“It causes psychosis,” said Zareth Irwin, a doctor at Legacy Good Samaritan Medical Center in Northwest Portland. “She was withdrawn and so afraid. She sat there for five hours.”
Local emergency doctors are seeing more and more patients high on the new designer drug. The increase spurred Irwin, co-director of the Oregon Chapter of the American College of Emergency Physicians, to make bath salts part of presentations for the first time at the group’s annual conference this January.
These aren’t spa-variety bath salts, though they’re marketed as look-alikes. The white powder is typically manufactured in China and Europe and then sold in bright packets with names like Ivory Wave, Bliss and White Dove, police say. Though the package labels warn “not for human consumption,” users snort bath salts and report effects similar to methamphetamine or cocaine.
The U.S. Drug Enforcement Administration became alarmed enough by the trend that it used its emergency powers last month to outlaw three of the major chemical components of the drug: mephedrone, methylone and a substance commonly known as MDPV. The making, selling and using of bath salts is now a felony.
“Anytime you put an uncontrolled drug with unknown effects into your body, you are playing a very dangerous game,” said Jodie Underwood, a DEA special agent in Seattle.
Bath salts have been available in some smoke shops and convenience stores for $15 to $30. Internet wholesale websites also sell them.
While officials scramble to respond to the new substance, chemists are creating variations “almost daily,” said Zane Horowitz, director of the Oregon Poison Center. Slight tweaks of the outlawed chemicals create different drugs that are technically legal, he said.
Though Oregon listed the same three chemicals banned by the DEA on its controlled substances list in April, the federal move will mean that police can more easily enforce the law, authorities say.
The Oregon Poison Center has received 58 calls so far this year about bath salts – a group of drugs that “nobody really heard of until a year ago,” Horowitz said. A few of the calls were requests for information, but most – 47 – reported exposure.
The rise of bath salts in Oregon is part of a national phenomenon. Between Jan. 1 and Oct. 31 this year, the American Association of Poison Control Centers tracked 5,625 calls reporting exposure, said association spokeswoman Loreeta Canton.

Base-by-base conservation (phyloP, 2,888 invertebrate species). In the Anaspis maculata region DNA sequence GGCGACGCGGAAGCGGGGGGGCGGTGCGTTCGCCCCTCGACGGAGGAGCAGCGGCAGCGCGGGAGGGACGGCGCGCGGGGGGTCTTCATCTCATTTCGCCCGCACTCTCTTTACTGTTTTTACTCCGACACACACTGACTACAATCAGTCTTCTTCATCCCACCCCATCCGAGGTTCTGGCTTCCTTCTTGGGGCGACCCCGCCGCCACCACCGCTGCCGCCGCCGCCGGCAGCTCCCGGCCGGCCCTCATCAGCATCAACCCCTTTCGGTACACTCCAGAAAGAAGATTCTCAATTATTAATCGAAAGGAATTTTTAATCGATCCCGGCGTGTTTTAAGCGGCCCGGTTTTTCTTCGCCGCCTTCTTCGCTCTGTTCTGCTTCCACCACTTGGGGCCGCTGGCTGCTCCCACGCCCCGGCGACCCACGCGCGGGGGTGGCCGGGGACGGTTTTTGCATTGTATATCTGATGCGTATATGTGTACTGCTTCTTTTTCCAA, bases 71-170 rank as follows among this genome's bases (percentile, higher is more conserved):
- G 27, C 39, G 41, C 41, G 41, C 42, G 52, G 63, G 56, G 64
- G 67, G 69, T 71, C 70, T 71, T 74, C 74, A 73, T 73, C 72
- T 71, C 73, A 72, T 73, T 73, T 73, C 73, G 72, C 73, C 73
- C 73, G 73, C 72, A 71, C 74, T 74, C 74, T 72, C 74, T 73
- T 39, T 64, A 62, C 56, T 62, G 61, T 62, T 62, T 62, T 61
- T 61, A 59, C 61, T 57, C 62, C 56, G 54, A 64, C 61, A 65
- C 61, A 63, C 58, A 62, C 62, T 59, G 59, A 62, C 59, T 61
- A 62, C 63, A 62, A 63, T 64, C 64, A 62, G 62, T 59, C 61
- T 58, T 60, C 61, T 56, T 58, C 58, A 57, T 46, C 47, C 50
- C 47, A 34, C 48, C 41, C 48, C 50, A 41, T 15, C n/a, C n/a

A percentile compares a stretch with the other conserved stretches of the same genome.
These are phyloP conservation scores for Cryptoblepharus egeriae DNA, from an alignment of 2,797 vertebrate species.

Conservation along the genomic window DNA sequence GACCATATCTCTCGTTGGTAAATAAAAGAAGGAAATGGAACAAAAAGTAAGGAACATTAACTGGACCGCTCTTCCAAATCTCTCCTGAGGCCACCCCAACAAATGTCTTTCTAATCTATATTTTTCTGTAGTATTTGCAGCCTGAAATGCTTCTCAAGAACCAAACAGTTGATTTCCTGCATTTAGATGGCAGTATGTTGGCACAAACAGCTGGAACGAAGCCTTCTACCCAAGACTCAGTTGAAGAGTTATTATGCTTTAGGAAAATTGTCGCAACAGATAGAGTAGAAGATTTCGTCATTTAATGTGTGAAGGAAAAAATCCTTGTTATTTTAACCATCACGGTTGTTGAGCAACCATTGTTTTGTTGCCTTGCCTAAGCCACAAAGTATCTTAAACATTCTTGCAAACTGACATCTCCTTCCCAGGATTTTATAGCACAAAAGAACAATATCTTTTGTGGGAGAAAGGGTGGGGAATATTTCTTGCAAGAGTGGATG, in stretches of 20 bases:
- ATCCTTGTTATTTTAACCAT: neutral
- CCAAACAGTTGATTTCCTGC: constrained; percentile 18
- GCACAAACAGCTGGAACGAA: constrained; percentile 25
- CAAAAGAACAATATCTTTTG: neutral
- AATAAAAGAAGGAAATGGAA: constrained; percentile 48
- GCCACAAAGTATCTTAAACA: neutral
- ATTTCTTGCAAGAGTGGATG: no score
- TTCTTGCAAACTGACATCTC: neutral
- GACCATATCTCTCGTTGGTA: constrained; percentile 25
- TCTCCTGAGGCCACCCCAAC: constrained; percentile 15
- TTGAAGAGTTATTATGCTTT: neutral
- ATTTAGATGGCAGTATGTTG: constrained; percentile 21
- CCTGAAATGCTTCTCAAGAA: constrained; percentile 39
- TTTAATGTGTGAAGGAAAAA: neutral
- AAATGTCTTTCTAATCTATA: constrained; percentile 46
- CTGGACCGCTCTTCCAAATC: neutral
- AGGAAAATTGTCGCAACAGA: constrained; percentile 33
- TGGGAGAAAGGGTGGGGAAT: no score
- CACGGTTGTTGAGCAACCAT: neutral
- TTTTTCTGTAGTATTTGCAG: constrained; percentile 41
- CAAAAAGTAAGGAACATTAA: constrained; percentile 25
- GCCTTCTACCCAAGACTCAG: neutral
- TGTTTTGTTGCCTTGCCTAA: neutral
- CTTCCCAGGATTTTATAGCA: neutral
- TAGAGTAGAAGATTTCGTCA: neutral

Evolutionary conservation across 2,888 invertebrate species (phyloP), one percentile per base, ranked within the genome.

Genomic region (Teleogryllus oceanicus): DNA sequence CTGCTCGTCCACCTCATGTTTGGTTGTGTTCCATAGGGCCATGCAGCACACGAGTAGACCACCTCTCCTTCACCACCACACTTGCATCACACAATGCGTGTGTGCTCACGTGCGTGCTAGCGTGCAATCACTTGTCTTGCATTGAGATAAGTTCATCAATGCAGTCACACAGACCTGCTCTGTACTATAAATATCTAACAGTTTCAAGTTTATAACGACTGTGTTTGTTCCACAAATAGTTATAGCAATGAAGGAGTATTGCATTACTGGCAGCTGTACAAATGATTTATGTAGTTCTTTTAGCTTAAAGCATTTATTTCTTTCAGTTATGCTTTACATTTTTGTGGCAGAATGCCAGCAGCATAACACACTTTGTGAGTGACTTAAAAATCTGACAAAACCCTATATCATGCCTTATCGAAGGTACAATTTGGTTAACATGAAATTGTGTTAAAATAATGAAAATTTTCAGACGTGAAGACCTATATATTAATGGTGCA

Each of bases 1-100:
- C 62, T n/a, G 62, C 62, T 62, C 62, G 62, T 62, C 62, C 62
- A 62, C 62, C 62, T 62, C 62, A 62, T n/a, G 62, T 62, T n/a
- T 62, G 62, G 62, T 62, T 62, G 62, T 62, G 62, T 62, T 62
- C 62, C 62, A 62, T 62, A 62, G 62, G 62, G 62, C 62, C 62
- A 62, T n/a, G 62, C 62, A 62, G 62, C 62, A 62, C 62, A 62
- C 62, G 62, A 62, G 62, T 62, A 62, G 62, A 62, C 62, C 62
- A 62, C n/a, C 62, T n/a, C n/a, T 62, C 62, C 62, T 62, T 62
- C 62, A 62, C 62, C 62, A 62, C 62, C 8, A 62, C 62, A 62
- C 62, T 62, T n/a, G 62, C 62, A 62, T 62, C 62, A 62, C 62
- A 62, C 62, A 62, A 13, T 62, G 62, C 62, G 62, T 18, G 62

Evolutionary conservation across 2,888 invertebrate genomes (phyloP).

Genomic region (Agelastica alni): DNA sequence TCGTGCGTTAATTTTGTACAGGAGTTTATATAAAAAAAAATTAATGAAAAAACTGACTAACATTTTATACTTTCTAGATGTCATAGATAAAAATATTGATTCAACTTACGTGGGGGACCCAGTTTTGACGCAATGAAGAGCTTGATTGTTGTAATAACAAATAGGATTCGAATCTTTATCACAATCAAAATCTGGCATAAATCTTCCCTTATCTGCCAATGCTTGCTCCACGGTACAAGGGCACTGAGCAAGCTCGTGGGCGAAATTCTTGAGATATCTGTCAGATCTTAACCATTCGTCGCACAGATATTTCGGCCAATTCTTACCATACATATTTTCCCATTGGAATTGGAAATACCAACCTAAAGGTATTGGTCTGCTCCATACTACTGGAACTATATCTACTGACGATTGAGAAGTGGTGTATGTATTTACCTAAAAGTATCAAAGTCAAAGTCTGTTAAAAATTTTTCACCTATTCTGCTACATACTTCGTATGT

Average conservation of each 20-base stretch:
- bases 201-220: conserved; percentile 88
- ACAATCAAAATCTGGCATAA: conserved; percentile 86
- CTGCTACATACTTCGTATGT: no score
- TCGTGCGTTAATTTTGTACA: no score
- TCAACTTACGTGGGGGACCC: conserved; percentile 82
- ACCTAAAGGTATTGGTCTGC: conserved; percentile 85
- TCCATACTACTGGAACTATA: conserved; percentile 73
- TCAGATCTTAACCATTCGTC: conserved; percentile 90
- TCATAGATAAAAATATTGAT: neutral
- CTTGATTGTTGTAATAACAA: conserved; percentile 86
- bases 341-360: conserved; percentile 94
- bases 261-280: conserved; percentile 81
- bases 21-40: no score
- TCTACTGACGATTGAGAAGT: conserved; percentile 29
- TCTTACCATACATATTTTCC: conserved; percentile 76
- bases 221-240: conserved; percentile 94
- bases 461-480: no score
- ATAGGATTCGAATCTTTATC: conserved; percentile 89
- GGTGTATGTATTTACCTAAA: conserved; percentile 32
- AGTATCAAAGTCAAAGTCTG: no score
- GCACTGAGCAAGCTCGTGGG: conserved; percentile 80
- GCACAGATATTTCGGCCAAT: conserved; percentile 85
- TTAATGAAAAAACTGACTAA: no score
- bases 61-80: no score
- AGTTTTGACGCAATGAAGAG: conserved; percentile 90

In Oregon, calls to the poison center come from across the state, but Horowitz said bath salts are most popular among young people who frequent the club scene, particularly teenagers.Ashanti Hall, a promoter at a Southeast Portland club, said the drug’s novelty and decorative appearance draw in teens. “Kids are willing to experiment with it,” Hall said. “It looks fun and sort of cute.”
Jean-Luc Aguirre, 21, of Portland said he tried bath salts once and never will again. It was bitter and triggered dark hallucinations, he said.
Police investigated the death of a 17-year-old boy last April in Southeast Portland, initially linking the fatality to bath salts based on tips from his friends. The teen was a fixture at downtown clubs and apparently had tried bath salts, but toxicology tests showed he died from a swirl of other drugs in his system.
It’s not clear if bath salts have been involved in other overdose deaths because the State Medical Examiner hasn’t routinely tested for the chemicals, pathologists say.
Southern states have seen the most fatalities, with somebody dying of a bath salts overdose for the first time nationally in Louisiana last November. In Washington, four deaths have been investigated this year as casualties of the drug, according to the Washington State Patrol toxicology lab.
When Louisiana banned six chemicals found in bath salts last January, calls received by the state’s poison center dropped from 110 last December to 10 now.
Local drug officials say they hope for the same change in Oregon.
“The big thing was, ‘Well, it’s not illegal,'” said Portland Police Detective Jack Morris. “Now it is.”